GAC Sorption Process:
Problems and Solutions

By K. Vasanth Kumar, K. Subanandam, V. Ramamurthi and S. Sivanesan
March 2004

The Authors are Research Scholars at the Department of Chemical Engineering - A.C. College of Technology, Anna University, in Chennai - India.   → See also:

Granular Activated Carbon (GAC) process is suffered by many disadvantages like competitive adsorption and fouling and also on the cost of adsorption process. These problems also interferes with mass transfer/kinetic behavior of solute in sorbent causing a major problem in adsorber design. In the present discussion, the various problems that arise during adsorber design were discussed and some solutions were provided to tackle these problems.

Key words: adsorption, GAC, competitive adsorption, fouling, cost


Currently GAC sorption process is proved to be an attractive and effective process in wastewater treatment for removing color, heavy metals and organic compounds. However this process is expensive due to high cost of GAC and regeneration cost. Apart from these, there are also some other problems such as competition and fouling that arise during the operation.

The main objective of our present communication is to give an outline of adsorption theory and mechanism associated with sorption process and to identify the problems associated with its kinetics and mechanistic steps. Also a simple solution chart is prepared to compromise these problems associated with the sorption systems.


Sorption process is defined as the selective transfer of solute from the bulk solution onto the surface of the adsorbent. The solute transfer process is assumed to proceed through the following three mechanisms:

  1. Movement of solute from the bulk solution onto the surface of adsorbent.
  2. Migration of solute from the relatively small area of external surface to the pores within the pores of each adsorbent particle. Majority of adsorption occurs in the pores, because of the more availability of surface area (m²/g).
  3. Solute molecules adhere to the surface in the pore and finally solute transfer process terminates after equilibrium.

Major Problem

Various models were available to determine the rate constant corresponding to these three different steps. However not even a single relationship is available combining the three mechanisms involved or to predict which is the rate controlling step, causing a major problem in adsorber design.

However based on different ideas available in literature, it is possible to determine the nature of sorption process. For example, if the pore diffusion coefficient (cm²/s) values fall between 10-11 to 10-13, then the process is said to controlled due to intraparticle diffusion coefficient ¹. Similarly if the external diffusion coefficient value falls in between 10-5 to 10-8, then the process is said to follow external mass transfer 2,3. For temperature controlled systems, if the activation energy falls less than 42 KJ/mol then the process is confirmed to be diffusion controlled, and if it falls above 42 KJ/mol the sorption process is due to chemisorption.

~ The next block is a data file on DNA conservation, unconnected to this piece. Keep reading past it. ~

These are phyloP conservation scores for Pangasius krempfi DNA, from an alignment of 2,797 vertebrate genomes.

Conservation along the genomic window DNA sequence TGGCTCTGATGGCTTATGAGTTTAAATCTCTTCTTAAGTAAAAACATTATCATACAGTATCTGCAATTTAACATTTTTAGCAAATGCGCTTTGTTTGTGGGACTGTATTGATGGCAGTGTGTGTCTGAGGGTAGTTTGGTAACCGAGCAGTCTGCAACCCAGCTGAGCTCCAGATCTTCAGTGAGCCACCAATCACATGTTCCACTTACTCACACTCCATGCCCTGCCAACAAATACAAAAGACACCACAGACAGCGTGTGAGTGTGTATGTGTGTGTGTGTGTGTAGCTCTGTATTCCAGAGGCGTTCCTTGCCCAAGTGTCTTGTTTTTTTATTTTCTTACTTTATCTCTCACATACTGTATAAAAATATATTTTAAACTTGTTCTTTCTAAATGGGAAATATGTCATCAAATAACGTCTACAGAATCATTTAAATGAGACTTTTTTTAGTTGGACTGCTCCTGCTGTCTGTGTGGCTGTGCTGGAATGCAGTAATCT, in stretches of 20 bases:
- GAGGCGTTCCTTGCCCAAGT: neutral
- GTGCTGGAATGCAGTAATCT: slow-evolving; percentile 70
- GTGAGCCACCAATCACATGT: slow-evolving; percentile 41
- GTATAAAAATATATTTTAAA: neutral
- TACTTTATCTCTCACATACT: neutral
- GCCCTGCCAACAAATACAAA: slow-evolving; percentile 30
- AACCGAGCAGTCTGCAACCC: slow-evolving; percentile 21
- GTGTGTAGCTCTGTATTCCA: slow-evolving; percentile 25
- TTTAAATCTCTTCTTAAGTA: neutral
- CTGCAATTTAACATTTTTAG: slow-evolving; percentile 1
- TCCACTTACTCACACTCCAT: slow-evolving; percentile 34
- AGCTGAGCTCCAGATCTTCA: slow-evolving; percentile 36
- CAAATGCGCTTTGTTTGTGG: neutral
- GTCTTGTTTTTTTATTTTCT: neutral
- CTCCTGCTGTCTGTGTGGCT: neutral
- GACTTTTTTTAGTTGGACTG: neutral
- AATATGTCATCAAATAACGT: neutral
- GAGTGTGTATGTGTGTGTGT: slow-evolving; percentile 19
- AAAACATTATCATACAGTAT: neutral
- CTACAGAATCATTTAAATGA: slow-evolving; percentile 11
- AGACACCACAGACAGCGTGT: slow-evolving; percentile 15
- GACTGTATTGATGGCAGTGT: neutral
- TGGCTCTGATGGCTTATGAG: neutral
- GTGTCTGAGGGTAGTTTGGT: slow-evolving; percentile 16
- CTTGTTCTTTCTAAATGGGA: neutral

Problems With These Models and Equilibrium Approach

As said before, due to varied mechanism involved in sorption process, mass transfer rate in pores and surfaces are difficult to treat. Also different models were available to predict the sorption process, it is also a time consuming process to check the applicability of model for any single solute sorbate systems. Also a lot of time consuming experimental investigations and data were required to predict the nature of the sorption process, unless it is possible to predict the nature of sorption process, unless it is possible to predict the nature of sorption process 2,4,5.

Also most of these models will work based on the assumption of adsorbents as true homogeneous spheres. But not even a single adsorbent particle is proved to be true homogeneous at microscopic level.

Equilibrium approach: Due to these difficulties associated in predicting the nature of sorption process, empirical design procedures based on adsorption equilibrium conditions have been commonly used to predict the adsorber size and performance. The different parameters and the underlying thermodynamic assumption of these equilibrium models often provide some insight into both the sorption mechanism and the surface properties and affinity of sorbent. The most commonly used equilibrium models are Freundlich, Langmuir, Redlich Peterson, Dubinin Raduskevich, Temkin and Sips isotherm models etc. Equilibrium data well representing the Freundlich isotherm represents the expectation of multilayer sorption. Also it confirms the sorption process violating Henrys law at lower initial solute concentrations. Similarly the equilibrium representing the Langmuir confirms the monolayer coverage of solute particles onto sorbent particles and also the equilibrium curve follows Henrys law at lower initial solute concentrations. Apart from Freundlich and Langmuir isotherm model, the most often-used equilibrium model is Redlich Peterson model, which incorporates both the advantageous significance of both the Freundlich and Langmuir model. Redlich Peterson isotherm equation represents the equilibrium curve to follow Henrys law and the curve behavior follows Freundlich isotherm equation at higher initial solute concentrations. Another equilibrium model derived from the limiting behavior of Freundlich and Langmuir equilibrium model is Sips or Langmuir-Freundlich model. This model suggests equilibrium data follow Freundlich curve at lower initial solute concentration (i.e. it violates Henrys law) and follow Langmuir pattern at higher solute concentrations. The another most commonly used equilibrium model to predict the sorption nature is Dubinin Raduskevich model and it is used to calculate the mean free energy of sorption as it is transferred to the surface of solid from infinite distance in the solution. Also the results were mainly used to identify whether chemisorption is involved. If the calculated bonding energy falling between 8 - 16 KJ/mol, indicates the chemisorption may play a significant role in the adsorption process. The dependence of temperature on equilibrium capacity can be identified based on the heat of adsorption value using Temkin isotherm equation. The best fit of equilibrium data in Temkin isotherm equation indicates the heat of adsorption is liner rather than logarithmic.